Illuminating Pest Control
Nothing is a biggie summer evening party pooper than bugs, especially bugs that bit. As soon as the sun drops they appear and usually put an end to the party before you’re ready. It’s no secret that Insects are attracted to light, but what many don’t know is that they are not attracted to all types of light equally. If your lighting solution puts out light from different parts of the spectrum, bugs will be less interested in invading your party.
When researchers dumped traditional blue and ultraviolet wavelengths in light fixtures, they found that insects were much less likely to come inside. This discovery is important as insects do a lot of damage and, more importantly, millions of people die from insect-borne diseases, like malaria and dengue. The potential to decrease the spread of these diseases by simply distributing new types of light bulbs is promising.
“The research provides proof in concept that LED lamps can be customized to avoid specific areas of the spectrum that could have adverse environmental consequences, while still providing light for indoor use,” says lead author Travis Longcore, a professor at the University of Southern California. “For places in the world where glass windows and screens are uncommon, reducing insect attraction to indoor lights is a big deal.”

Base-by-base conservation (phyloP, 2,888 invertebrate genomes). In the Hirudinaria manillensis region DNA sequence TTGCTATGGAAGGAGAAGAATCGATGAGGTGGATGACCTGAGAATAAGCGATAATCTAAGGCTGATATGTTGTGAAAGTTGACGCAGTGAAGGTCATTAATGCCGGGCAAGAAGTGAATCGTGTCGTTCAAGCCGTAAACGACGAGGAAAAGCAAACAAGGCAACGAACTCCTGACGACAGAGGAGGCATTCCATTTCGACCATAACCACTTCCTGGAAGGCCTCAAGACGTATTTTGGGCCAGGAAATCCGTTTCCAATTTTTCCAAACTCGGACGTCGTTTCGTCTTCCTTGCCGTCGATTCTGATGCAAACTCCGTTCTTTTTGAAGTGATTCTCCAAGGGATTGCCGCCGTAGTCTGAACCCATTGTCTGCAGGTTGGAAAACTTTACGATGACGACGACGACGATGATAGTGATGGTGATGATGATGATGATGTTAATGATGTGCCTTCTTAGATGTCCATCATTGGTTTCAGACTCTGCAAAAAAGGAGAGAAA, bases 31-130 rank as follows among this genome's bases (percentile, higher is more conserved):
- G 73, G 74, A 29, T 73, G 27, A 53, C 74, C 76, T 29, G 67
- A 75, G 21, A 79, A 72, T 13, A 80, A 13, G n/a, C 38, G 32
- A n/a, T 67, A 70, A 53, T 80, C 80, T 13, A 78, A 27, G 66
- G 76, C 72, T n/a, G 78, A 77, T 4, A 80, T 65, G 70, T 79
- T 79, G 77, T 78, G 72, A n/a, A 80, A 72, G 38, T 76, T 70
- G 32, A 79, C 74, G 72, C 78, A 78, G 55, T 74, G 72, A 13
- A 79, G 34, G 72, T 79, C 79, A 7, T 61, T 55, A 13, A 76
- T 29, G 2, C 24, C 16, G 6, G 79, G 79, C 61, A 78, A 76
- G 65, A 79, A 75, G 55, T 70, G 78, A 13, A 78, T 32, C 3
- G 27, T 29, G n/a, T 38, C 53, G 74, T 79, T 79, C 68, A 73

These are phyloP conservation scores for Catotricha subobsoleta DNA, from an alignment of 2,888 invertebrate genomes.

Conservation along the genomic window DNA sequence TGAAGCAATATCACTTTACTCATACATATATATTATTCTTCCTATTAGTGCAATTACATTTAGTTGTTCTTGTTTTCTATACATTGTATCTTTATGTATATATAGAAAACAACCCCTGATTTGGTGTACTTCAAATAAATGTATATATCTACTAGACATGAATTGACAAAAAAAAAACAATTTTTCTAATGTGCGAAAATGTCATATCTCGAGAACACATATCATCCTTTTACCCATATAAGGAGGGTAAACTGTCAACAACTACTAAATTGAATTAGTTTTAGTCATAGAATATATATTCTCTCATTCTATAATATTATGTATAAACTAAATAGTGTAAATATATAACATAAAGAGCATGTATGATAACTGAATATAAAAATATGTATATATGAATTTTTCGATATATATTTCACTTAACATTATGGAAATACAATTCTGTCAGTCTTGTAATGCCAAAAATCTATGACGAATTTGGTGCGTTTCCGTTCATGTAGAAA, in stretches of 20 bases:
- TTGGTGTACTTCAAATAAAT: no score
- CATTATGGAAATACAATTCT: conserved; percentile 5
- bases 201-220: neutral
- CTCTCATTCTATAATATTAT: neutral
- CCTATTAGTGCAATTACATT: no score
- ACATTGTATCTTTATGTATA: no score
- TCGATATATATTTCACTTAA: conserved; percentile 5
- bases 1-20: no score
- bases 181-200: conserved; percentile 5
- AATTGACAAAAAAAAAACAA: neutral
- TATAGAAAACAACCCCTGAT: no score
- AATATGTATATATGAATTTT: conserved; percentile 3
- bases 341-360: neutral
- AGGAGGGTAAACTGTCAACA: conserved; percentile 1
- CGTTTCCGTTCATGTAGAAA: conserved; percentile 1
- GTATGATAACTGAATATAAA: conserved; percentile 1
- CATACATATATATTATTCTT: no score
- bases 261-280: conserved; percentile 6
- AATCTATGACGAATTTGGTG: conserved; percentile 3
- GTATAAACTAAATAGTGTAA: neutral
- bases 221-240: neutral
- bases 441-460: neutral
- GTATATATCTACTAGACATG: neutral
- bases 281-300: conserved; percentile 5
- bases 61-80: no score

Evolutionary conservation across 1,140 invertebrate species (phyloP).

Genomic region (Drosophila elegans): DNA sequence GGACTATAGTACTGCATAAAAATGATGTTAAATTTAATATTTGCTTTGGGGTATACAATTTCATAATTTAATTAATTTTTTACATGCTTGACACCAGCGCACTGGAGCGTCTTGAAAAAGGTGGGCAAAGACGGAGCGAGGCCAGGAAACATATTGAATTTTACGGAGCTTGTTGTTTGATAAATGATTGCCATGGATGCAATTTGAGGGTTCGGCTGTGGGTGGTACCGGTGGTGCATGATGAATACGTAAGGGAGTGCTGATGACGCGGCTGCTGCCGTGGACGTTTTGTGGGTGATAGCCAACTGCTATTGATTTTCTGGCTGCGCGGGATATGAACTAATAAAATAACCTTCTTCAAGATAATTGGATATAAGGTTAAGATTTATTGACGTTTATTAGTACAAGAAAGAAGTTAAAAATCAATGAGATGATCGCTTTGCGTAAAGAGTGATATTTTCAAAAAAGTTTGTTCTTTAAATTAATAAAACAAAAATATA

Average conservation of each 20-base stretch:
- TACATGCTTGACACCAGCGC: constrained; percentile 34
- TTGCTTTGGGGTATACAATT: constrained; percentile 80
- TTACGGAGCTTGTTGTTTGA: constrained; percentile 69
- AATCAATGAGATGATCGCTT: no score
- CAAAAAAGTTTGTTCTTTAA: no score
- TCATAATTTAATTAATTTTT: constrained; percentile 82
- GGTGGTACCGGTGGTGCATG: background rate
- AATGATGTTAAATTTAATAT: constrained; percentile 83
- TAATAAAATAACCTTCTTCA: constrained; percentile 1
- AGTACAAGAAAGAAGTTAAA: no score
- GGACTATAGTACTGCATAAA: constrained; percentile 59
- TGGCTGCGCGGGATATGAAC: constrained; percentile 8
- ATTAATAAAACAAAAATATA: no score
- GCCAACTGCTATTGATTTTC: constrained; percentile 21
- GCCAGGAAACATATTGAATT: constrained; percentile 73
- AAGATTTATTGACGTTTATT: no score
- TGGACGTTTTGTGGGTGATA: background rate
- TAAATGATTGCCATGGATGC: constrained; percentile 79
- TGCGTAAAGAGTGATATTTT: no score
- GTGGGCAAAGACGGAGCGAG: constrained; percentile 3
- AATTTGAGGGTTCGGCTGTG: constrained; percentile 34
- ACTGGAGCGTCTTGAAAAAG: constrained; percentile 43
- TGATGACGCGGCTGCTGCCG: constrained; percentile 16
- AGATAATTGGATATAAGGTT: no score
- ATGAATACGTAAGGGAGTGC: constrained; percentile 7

For this study, Longcore teamed up with André Barroso. Barroso is a scientist with the Philips lighting group in Holland. In the study they compared bulbs customizable to different wavelengths with standard LED bulbs (which still produce blue light), compact fluorescent (“energy efficient”) bulbs, and a control with no bulb at all. The special bulbs attracted 20% fewer insects than the others, despite emitting a more intense light.
In addition to pest control, research has also shown that blue light is more disruptive to our sleep patterns and our basic physiology. Some scientists claim that exposure to night-time blue light increases our risk of cancer, obesity, and diabetes.
“The implications [of this research] may persuade lighting engineers to follow a new standard that extends beyond display, price, and durability, to include improved environmental and human health outcomes as well,” the study states.